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The cortical basis of visual scene processing

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Several lines of evidence suggest that the human brain contains special‐purpose machinery for processing information about visual scenes. In particular, a region in medial occipitotemporal cortex—the “parahippocampal place area”, or PPA—represents the geometric structure of scenes as defined primarily by their background elements. Neuroimaging studies have demonstrated that the PPA responds preferentially to scenes but not to the objects within them, while neuropsychological studies have shown that damage to this region leads to an impaired ability to learn new scenes. More recent evidence suggests that the PPA encodes novel scenes in a viewpoint‐specific manner and that these codes are more reliable in good navigators than bad navigators. The PPA may be part of a larger network of regions involved in processing navigationally relevant spatial information. The role of this region in place recognition and gist comprehension is also discussed.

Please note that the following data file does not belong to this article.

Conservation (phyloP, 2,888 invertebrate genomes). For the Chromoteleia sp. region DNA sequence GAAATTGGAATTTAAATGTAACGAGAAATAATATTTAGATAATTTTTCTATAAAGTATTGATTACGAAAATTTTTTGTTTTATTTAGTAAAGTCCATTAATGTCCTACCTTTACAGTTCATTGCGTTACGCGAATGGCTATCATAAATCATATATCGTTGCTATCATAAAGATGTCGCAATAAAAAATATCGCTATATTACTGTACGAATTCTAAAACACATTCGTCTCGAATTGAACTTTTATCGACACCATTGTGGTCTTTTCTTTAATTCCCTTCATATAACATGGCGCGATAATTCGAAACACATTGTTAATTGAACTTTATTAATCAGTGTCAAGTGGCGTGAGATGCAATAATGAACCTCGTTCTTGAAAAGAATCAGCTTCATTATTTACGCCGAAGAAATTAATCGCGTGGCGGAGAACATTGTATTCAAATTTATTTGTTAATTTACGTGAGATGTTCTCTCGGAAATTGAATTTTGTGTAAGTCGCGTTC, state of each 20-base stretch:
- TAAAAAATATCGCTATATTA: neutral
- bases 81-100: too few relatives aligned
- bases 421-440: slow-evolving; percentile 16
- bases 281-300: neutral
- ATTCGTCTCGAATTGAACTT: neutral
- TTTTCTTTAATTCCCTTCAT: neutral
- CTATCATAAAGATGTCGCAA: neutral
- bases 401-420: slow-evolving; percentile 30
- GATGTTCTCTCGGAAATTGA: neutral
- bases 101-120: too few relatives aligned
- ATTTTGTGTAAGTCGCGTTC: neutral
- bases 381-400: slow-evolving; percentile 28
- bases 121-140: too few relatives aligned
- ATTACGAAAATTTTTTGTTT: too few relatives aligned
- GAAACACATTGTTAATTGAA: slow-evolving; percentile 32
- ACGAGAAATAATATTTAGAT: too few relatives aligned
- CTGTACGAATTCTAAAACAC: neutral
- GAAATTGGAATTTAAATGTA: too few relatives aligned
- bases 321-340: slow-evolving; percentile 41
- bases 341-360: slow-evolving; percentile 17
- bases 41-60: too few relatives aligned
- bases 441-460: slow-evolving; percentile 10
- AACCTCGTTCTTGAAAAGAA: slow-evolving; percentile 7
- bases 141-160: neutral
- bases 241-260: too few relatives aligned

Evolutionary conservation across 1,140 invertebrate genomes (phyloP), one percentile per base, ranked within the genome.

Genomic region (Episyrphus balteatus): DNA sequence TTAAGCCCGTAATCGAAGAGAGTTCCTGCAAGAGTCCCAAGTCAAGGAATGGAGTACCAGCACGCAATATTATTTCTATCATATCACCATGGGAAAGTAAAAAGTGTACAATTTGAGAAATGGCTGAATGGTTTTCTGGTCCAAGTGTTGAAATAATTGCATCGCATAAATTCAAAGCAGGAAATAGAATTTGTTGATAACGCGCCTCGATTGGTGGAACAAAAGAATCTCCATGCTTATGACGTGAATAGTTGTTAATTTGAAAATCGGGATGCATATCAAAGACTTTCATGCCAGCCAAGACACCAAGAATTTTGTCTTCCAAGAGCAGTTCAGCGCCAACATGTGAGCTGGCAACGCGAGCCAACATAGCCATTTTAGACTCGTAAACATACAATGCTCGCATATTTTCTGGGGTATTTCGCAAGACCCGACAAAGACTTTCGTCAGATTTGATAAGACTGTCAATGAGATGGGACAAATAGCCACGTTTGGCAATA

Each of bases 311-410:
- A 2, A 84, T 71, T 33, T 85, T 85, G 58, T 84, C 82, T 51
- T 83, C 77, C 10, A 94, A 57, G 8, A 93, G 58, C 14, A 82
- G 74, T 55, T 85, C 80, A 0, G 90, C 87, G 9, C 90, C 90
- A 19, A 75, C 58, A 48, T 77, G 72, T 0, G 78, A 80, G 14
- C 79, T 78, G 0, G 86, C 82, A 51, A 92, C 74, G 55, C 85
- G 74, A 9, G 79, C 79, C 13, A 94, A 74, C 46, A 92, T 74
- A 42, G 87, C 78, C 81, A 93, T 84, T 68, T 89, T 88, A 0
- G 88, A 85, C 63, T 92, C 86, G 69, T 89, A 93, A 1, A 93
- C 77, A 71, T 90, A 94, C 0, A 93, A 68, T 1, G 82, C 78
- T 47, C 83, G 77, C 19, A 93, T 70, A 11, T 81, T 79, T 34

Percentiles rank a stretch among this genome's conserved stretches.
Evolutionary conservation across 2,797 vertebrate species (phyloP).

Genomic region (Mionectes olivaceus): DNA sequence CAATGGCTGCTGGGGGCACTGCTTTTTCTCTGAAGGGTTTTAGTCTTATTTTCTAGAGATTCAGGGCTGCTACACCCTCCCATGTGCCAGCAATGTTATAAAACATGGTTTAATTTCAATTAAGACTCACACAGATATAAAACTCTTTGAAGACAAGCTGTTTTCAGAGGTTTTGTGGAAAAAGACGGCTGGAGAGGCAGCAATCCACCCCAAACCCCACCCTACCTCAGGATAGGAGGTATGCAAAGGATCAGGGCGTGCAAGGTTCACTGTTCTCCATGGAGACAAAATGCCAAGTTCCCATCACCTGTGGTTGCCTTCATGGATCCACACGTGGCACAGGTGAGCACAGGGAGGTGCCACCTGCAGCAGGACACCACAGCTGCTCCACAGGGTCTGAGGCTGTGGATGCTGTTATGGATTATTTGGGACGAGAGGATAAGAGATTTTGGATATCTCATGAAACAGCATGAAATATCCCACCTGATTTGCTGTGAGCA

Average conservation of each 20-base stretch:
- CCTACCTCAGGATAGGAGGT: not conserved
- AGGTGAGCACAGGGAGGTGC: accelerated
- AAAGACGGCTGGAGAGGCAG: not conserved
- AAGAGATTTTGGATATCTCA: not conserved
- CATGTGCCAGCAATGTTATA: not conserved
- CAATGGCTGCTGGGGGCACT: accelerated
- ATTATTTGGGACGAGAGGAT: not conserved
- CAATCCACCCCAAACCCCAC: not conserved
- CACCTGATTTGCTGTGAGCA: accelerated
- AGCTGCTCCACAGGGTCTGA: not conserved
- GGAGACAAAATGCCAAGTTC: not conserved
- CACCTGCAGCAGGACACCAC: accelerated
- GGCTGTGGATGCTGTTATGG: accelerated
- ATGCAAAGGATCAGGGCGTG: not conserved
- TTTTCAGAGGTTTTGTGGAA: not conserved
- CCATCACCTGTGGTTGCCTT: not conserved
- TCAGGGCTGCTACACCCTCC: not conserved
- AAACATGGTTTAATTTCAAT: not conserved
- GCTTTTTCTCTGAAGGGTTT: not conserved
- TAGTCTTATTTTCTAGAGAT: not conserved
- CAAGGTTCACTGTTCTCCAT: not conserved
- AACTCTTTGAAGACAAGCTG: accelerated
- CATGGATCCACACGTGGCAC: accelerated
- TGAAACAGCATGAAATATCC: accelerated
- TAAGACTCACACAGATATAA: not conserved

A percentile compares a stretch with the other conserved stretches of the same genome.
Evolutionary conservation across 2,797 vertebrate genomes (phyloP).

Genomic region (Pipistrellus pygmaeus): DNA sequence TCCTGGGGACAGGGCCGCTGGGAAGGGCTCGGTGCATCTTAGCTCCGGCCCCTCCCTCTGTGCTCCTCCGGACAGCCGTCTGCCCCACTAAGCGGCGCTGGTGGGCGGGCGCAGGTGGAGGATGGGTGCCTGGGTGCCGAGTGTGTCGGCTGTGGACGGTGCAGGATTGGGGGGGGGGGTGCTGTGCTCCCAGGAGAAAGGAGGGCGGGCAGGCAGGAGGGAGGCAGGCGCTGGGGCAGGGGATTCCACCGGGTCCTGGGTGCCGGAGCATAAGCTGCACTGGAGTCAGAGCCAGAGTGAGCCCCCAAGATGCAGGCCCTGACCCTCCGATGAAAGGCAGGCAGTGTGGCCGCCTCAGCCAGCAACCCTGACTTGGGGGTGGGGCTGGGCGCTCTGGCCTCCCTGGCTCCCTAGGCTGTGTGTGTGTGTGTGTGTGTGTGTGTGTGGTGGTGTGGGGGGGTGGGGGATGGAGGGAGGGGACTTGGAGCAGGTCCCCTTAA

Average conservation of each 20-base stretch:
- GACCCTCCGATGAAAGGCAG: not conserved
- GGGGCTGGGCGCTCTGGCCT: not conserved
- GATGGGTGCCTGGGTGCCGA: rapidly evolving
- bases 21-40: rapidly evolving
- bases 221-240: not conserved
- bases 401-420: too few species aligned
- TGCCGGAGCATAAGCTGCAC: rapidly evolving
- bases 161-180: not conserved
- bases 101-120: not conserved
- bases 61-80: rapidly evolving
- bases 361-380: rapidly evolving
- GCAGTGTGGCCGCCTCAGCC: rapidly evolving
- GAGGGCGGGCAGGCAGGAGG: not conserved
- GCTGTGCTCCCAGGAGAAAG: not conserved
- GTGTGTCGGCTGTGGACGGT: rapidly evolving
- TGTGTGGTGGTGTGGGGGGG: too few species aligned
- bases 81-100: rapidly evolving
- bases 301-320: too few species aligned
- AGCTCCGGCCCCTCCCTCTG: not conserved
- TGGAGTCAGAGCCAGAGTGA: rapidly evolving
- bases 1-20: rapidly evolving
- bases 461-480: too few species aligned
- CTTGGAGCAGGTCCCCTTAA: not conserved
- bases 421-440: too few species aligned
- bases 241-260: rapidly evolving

Document Type: Research Article


Affiliations: Department of Psychology, University of Pennsylvania, Philadelphia, USA

Publication date: August 1, 2005


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